Saturday, June 1, 2013

Coal in China from Surrey



There’s a lot of talk about coal these days. The Huffington Post recently ran an article on the Chinese Coal Bubble while a blog reader just sent me this article about the pollution in China from their use of coal. Coal was an important fuel source that started the industrial revolution. Yet in our day, we can see the effects of coal and can clearly see the impact it has on the environment.



Coal-fired power plants are a major source of greenhouse gas emissions. There are health problems involved in mining the coal and the burning of coal. In Wales where coal was mined the rivers ran black from coal dust. That destroys fish habitat and the ecosystem we live in.



China is the world’s largest consumer of coal. They have suffered greatly from it’s effects both in their water and their air quality. Cleaner energy technologies are becoming more competitive and more accessible. The next decade will be crucial for countries - especially developing nations - to make the right energy choices. We should be sporting the right choices not making a quick buck off the bad choices.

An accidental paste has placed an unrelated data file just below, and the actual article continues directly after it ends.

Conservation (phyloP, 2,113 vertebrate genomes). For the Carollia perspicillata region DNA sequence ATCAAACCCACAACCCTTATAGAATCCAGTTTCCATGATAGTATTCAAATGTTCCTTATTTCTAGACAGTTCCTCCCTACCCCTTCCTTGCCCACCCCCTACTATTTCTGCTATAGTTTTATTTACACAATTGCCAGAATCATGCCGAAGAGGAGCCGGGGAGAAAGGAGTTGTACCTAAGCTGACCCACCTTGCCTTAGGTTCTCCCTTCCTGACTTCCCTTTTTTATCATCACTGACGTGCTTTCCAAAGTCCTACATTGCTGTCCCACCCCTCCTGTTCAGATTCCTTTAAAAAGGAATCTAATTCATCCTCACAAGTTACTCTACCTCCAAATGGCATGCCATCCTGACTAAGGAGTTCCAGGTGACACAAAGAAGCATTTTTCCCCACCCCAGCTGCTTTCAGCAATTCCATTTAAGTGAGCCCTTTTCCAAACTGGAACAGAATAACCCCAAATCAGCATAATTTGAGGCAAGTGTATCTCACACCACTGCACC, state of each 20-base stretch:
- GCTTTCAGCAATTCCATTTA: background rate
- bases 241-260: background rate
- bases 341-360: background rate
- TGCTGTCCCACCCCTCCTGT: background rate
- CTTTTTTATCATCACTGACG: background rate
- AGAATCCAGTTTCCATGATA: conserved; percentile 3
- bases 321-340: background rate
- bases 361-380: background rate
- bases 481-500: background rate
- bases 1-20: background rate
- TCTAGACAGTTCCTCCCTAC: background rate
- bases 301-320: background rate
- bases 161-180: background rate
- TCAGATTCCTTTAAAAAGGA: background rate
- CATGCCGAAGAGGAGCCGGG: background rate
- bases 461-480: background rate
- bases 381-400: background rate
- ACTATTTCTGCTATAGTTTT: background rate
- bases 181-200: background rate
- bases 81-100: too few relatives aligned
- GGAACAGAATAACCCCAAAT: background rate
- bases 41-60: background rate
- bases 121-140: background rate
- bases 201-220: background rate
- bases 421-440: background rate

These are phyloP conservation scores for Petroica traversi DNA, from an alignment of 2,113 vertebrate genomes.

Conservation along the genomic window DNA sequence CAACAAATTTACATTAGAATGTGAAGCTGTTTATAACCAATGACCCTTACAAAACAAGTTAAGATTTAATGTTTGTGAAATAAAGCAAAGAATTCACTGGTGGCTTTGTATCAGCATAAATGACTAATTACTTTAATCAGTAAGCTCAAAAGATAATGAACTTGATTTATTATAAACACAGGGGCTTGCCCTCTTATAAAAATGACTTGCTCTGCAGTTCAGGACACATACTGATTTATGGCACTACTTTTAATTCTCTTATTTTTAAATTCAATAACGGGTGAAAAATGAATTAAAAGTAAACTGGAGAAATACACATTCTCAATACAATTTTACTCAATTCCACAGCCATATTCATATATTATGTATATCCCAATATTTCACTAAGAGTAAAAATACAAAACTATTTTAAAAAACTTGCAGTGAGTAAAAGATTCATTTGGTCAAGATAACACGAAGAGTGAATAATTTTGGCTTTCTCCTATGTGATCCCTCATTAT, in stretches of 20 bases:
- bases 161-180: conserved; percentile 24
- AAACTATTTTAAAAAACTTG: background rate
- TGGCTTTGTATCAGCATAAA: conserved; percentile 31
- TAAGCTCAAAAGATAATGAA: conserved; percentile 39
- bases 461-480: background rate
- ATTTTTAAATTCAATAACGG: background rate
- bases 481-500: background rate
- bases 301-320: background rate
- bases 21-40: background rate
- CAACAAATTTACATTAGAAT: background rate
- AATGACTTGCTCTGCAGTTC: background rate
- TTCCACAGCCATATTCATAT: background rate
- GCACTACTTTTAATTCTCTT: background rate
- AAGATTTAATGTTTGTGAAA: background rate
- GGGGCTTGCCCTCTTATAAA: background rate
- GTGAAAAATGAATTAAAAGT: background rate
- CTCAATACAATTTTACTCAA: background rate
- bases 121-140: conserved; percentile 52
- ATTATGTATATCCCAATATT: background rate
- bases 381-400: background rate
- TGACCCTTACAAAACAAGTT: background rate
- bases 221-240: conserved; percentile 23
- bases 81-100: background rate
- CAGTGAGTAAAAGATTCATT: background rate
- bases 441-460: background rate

Protesters in Oregon rejected exporting coal in their ports. So once again Surrey gets a proposal that no one else wanted. Exporting coal in the Surrey docks will be a quick buck but it is not a responsible sustainable choice for the future of the planet or the residents of Surrey. Wherever there is coal dust, health problems are associated with it. New Westminster city council says No but Godzilla says Yes. That is not progressive.

Burning toxic garbage in Surrey is not a progressive solution to landfill sights. It’s just a way for another corporate polluter and campaign contributor to make a quick buck at the planet’s expense. In contrast, Surrey is planning on the building largest organic biofuel facility in Canada.

The Surrey Now is reporting that “the $65-million facility will convert 80,000 metric tonnes of organic waste per year into compressed natural gas. The renewable fuel will be used by FortisBC and will also power a fleet of 52 waste trucks in Surrey's Rethink Waste program.” One step forward, two steps back. Ross Buchanan writes for the White Rock Sun now and has just posted an article about this very issue called Our Dirty little Secret.

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